Consider the seven ways to price for value in the membership economy, and determine which might work best for your organization.
- Pricing can be hugely stressful…for any executive or entrepreneur,…but it's especially daunting in the membership economy.…Here's why, most membership economy businesses…use a subscription model,…meaning the members pay the same amount…on a fixed schedule in exchange for access…to a set of products and services,…often unlimited access,…but how can you set that fixed price…when you don't know how much your members will consume?…And even more challenging,…when different members are consuming at different rates.…
If I order once a week from Amazon…and you order once a month,…is it fair that we pay the same amount to Amazon Prime?…When pricing subscriptions,…I want you to keep a couple of things in mind.…First, price so that everyone gets more value…than they pay for.…In other words, let's say you and I are both…at the all you can eat buffet.…I eat twice as much as you,…but we both really enjoyed our meals…and still thought the price was fair.…In the end, we're both happy and the restaurant…profited from both of us.…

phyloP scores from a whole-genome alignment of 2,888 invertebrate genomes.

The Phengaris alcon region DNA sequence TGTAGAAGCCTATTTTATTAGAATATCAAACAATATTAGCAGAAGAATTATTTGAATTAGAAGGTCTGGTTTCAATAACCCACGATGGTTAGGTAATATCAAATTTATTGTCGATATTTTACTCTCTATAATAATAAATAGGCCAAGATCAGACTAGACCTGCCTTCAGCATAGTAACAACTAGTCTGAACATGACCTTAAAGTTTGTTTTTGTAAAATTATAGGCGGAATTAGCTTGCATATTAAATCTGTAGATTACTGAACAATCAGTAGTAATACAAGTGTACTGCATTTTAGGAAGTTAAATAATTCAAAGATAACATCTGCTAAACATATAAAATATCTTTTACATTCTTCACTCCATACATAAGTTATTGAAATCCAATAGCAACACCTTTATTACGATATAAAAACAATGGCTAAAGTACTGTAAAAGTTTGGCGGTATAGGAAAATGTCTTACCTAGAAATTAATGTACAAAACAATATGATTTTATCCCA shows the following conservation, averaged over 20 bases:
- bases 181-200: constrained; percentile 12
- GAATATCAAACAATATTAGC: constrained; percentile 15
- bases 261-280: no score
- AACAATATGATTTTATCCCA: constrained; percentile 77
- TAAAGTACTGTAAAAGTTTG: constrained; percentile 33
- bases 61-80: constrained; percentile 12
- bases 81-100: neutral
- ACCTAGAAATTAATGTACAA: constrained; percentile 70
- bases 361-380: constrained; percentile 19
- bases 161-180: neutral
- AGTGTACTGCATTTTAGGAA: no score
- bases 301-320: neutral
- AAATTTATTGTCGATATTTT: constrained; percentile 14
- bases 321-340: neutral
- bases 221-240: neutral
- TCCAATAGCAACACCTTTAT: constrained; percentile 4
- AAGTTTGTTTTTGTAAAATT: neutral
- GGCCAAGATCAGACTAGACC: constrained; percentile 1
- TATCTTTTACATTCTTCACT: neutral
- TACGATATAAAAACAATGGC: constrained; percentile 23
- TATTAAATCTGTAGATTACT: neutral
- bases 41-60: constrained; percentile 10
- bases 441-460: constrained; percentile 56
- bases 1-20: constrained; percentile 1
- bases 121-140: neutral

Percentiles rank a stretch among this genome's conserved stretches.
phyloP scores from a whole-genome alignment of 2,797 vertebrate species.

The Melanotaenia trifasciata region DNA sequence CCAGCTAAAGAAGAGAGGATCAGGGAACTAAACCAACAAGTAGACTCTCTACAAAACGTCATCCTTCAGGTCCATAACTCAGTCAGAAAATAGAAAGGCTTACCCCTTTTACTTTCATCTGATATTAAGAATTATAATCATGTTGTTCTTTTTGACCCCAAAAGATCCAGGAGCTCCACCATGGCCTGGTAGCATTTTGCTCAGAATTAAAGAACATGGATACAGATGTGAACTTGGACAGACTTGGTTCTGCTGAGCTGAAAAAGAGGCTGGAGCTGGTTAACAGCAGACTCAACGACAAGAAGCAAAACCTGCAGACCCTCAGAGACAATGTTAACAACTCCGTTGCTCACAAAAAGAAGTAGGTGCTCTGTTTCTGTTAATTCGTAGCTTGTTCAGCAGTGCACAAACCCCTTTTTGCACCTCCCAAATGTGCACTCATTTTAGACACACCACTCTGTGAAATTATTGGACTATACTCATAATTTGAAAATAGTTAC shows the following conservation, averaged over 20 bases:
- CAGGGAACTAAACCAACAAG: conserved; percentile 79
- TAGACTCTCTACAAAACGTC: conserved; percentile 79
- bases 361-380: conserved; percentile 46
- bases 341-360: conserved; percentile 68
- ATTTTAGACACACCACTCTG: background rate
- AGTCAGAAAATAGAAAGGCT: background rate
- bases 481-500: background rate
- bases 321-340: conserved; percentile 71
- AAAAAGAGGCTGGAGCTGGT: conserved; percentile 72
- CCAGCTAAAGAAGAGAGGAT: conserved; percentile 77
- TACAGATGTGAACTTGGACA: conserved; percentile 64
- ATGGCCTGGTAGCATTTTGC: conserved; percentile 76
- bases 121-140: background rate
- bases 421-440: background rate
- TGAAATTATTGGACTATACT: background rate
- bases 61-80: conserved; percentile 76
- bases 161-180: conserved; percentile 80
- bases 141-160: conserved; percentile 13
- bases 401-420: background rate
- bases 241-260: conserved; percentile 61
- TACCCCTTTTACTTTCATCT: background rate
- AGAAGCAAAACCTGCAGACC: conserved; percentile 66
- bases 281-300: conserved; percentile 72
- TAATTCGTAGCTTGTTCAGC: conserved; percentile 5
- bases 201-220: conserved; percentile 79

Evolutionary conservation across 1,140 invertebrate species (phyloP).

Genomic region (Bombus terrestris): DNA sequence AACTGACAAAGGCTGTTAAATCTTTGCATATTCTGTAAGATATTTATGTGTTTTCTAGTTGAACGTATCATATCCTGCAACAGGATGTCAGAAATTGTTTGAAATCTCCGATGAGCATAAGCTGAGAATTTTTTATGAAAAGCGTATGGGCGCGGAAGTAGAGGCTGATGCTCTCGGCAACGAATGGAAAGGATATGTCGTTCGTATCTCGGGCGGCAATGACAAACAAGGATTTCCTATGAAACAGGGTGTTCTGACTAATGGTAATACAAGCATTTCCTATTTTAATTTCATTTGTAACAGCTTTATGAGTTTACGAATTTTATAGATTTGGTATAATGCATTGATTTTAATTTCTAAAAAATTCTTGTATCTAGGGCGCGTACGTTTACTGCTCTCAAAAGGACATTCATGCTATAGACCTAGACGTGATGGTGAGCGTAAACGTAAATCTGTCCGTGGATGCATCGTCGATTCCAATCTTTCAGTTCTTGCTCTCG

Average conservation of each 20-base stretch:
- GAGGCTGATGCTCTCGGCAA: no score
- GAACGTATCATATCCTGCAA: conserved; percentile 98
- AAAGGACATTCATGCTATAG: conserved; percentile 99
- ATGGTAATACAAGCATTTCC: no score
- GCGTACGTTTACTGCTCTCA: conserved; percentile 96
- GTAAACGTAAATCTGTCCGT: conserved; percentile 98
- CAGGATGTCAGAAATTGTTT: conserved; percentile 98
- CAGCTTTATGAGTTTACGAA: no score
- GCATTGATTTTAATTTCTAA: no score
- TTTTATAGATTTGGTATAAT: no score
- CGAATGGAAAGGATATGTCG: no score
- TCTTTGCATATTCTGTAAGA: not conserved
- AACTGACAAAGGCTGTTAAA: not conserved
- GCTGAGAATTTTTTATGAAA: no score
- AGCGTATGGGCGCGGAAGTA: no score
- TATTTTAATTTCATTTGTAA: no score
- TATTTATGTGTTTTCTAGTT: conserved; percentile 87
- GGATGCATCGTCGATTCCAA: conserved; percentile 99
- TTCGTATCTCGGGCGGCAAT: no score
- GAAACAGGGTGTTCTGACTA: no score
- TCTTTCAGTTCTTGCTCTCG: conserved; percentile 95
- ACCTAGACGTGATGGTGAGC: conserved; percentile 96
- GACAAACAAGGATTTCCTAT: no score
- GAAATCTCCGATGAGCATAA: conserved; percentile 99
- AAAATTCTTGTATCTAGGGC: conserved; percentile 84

In this course, Robbie Kellman Baxter—author of The Membership Economy: Find Your Super Users, Master the Forever Transaction, and Build Recurring Revenue—goes into the types of skills required in a membership economy company, why onboarding matters so much in long-term customer relationships, and how to optimize the experience for loyalty. She also outlines pricing for value in the membership economy, when free makes sense, how technology can extend the infrastructure of trust, and best practices for customer success and retention.
- Building the forever transaction, the right organization, and an effective acquisition funnel
- Onboarding members for success
- Starting simple with pricing
- Leaving room in pricing for flexibility
- Using the right technology
- Tracking the right data
- Knowing when to retain members
- Transitioning from idea to going concern
- Recovering from a pricing mistake
- Understanding the difference between loyalty and inertia